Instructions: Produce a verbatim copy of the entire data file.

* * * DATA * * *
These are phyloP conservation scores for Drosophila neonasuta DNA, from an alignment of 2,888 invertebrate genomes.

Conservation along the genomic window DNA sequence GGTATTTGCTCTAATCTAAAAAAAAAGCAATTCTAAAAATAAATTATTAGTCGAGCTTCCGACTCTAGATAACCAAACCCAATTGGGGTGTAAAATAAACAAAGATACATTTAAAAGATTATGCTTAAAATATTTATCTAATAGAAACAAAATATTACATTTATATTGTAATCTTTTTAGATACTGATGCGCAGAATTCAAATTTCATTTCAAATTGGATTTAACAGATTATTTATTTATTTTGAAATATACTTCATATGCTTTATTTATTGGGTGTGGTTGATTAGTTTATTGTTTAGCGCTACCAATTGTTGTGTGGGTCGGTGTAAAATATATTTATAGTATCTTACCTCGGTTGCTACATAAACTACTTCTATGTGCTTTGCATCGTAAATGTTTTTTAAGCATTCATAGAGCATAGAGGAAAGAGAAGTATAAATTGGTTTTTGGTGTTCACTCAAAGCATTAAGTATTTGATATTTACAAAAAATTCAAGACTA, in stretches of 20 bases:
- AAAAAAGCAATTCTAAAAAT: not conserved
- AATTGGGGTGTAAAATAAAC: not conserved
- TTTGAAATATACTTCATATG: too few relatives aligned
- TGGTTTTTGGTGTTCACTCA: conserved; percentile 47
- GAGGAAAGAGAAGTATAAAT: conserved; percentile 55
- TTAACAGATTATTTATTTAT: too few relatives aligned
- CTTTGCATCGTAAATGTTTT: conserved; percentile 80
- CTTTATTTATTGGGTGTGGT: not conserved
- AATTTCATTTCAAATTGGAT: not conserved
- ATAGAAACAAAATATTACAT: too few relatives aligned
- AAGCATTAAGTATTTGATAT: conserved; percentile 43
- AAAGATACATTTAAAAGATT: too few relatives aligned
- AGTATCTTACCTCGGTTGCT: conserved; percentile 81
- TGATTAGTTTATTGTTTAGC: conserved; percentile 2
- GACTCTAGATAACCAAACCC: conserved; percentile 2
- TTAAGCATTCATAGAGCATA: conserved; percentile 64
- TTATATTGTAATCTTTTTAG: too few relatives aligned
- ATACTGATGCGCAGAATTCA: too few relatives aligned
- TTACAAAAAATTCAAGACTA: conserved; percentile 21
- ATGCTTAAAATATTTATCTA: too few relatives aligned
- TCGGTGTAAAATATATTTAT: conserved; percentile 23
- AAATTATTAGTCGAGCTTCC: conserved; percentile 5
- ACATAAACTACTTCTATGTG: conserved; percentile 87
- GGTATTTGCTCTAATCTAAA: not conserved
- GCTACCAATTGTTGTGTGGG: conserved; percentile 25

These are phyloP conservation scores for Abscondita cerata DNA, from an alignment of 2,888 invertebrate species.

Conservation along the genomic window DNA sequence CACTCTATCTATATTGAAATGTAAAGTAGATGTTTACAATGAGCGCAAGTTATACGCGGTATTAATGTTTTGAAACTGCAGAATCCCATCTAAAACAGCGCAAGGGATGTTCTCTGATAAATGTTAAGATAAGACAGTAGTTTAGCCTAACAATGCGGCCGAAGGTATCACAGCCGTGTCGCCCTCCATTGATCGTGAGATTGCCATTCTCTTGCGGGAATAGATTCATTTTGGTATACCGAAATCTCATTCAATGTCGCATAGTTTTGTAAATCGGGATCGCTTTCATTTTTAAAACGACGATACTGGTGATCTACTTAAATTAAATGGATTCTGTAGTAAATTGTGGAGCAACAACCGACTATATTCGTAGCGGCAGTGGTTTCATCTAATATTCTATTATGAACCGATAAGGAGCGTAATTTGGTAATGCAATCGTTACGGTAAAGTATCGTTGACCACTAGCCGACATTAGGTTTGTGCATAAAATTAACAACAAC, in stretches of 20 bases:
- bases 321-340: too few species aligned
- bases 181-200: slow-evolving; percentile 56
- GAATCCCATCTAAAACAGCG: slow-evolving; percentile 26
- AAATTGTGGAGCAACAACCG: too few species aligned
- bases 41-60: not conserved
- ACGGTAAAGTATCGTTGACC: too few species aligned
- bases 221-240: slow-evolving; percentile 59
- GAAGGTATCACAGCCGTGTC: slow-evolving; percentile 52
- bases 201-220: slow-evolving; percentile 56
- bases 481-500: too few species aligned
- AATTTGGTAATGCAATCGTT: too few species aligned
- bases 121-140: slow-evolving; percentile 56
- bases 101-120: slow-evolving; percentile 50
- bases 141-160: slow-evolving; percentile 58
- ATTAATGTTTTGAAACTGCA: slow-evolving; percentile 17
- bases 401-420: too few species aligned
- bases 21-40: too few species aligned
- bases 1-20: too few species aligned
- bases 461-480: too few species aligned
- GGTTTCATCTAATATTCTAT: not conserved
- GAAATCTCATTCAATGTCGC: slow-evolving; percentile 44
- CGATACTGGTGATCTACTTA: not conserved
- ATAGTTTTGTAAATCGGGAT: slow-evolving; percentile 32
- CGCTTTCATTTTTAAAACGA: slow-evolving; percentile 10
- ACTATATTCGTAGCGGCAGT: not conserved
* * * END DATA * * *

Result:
These are phyloP conservation scores for Drosophila neonasuta DNA, from an alignment of 2,888 invertebrate genomes.

Conservation along the genomic window DNA sequence GGTATTTGCTCTAATCTAAAAAAAAAGCAATTCTAAAAATAAATTATTAGTCGAGCTTCCGACTCTAGATAACCAAACCCAATTGGGGTGTAAAATAAACAAAGATACATTTAAAAGATTATGCTTAAAATATTTATCTAATAGAAACAAAATATTACATTTATATTGTAATCTTTTTAGATACTGATGCGCAGAATTCAAATTTCATTTCAAATTGGATTTAACAGATTATTTATTTATTTTGAAATATACTTCATATGCTTTATTTATTGGGTGTGGTTGATTAGTTTATTGTTTAGCGCTACCAATTGTTGTGTGGGTCGGTGTAAAATATATTTATAGTATCTTACCTCGGTTGCTACATAAACTACTTCTATGTGCTTTGCATCGTAAATGTTTTTTAAGCATTCATAGAGCATAGAGGAAAGAGAAGTATAAATTGGTTTTTGGTGTTCACTCAAAGCATTAAGTATTTGATATTTACAAAAAATTCAAGACTA, in stretches of 20 bases:
- AAAAAAGCAATTCTAAAAAT: not conserved
- AATTGGGGTGTAAAATAAAC: not conserved
- TTTGAAATATACTTCATATG: too few relatives aligned
- TGGTTTTTGGTGTTCACTCA: conserved; percentile 47
- GAGGAAAGAGAAGTATAAAT: conserved; percentile 55
- TTAACAGATTATTTATTTAT: too few relatives aligned
- CTTTGCATCGTAAATGTTTT: conserved; percentile 80
- CTTTATTTATTGGGTGTGGT: not conserved
- AATTTCATTTCAAATTGGAT: not conserved
- ATAGAAACAAAATATTACAT: too few relatives aligned
- AAGCATTAAGTATTTGATAT: conserved; percentile 43
- AAAGATACATTTAAAAGATT: too few relatives aligned
- AGTATCTTACCTCGGTTGCT: conserved; percentile 81
- TGATTAGTTTATTGTTTAGC: conserved; percentile 2
- GACTCTAGATAACCAAACCC: conserved; percentile 2
- TTAAGCATTCATAGAGCATA: conserved; percentile 64
- TTATATTGTAATCTTTTTAG: too few relatives aligned
- ATACTGATGCGCAGAATTCA: too few relatives aligned
- TTACAAAAAATTCAAGACTA: conserved; percentile 21
- ATGCTTAAAATATTTATCTA: too few relatives aligned
- TCGGTGTAAAATATATTTAT: conserved; percentile 23
- AAATTATTAGTCGAGCTTCC: conserved; percentile 5
- ACATAAACTACTTCTATGTG: conserved; percentile 87
- GGTATTTGCTCTAATCTAAA: not conserved
- GCTACCAATTGTTGTGTGGG: conserved; percentile 25

These are phyloP conservation scores for Abscondita cerata DNA, from an alignment of 2,888 invertebrate species.

Conservation along the genomic window DNA sequence CACTCTATCTATATTGAAATGTAAAGTAGATGTTTACAATGAGCGCAAGTTATACGCGGTATTAATGTTTTGAAACTGCAGAATCCCATCTAAAACAGCGCAAGGGATGTTCTCTGATAAATGTTAAGATAAGACAGTAGTTTAGCCTAACAATGCGGCCGAAGGTATCACAGCCGTGTCGCCCTCCATTGATCGTGAGATTGCCATTCTCTTGCGGGAATAGATTCATTTTGGTATACCGAAATCTCATTCAATGTCGCATAGTTTTGTAAATCGGGATCGCTTTCATTTTTAAAACGACGATACTGGTGATCTACTTAAATTAAATGGATTCTGTAGTAAATTGTGGAGCAACAACCGACTATATTCGTAGCGGCAGTGGTTTCATCTAATATTCTATTATGAACCGATAAGGAGCGTAATTTGGTAATGCAATCGTTACGGTAAAGTATCGTTGACCACTAGCCGACATTAGGTTTGTGCATAAAATTAACAACAAC, in stretches of 20 bases:
- bases 321-340: too few species aligned
- bases 181-200: slow-evolving; percentile 56
- GAATCCCATCTAAAACAGCG: slow-evolving; percentile 26
- AAATTGTGGAGCAACAACCG: too few species aligned
- bases 41-60: not conserved
- ACGGTAAAGTATCGTTGACC: too few species aligned
- bases 221-240: slow-evolving; percentile 59
- GAAGGTATCACAGCCGTGTC: slow-evolving; percentile 52
- bases 201-220: slow-evolving; percentile 56
- bases 481-500: too few species aligned
- AATTTGGTAATGCAATCGTT: too few species aligned
- bases 121-140: slow-evolving; percentile 56
- bases 101-120: slow-evolving; percentile 50
- bases 141-160: slow-evolving; percentile 58
- ATTAATGTTTTGAAACTGCA: slow-evolving; percentile 17
- bases 401-420: too few species aligned
- bases 21-40: too few species aligned
- bases 1-20: too few species aligned
- bases 461-480: too few species aligned
- GGTTTCATCTAATATTCTAT: not conserved
- GAAATCTCATTCAATGTCGC: slow-evolving; percentile 44
- CGATACTGGTGATCTACTTA: not conserved
- ATAGTTTTGTAAATCGGGAT: slow-evolving; percentile 32
- CGCTTTCATTTTTAAAACGA: slow-evolving; percentile 10
- ACTATATTCGTAGCGGCAGT: not conserved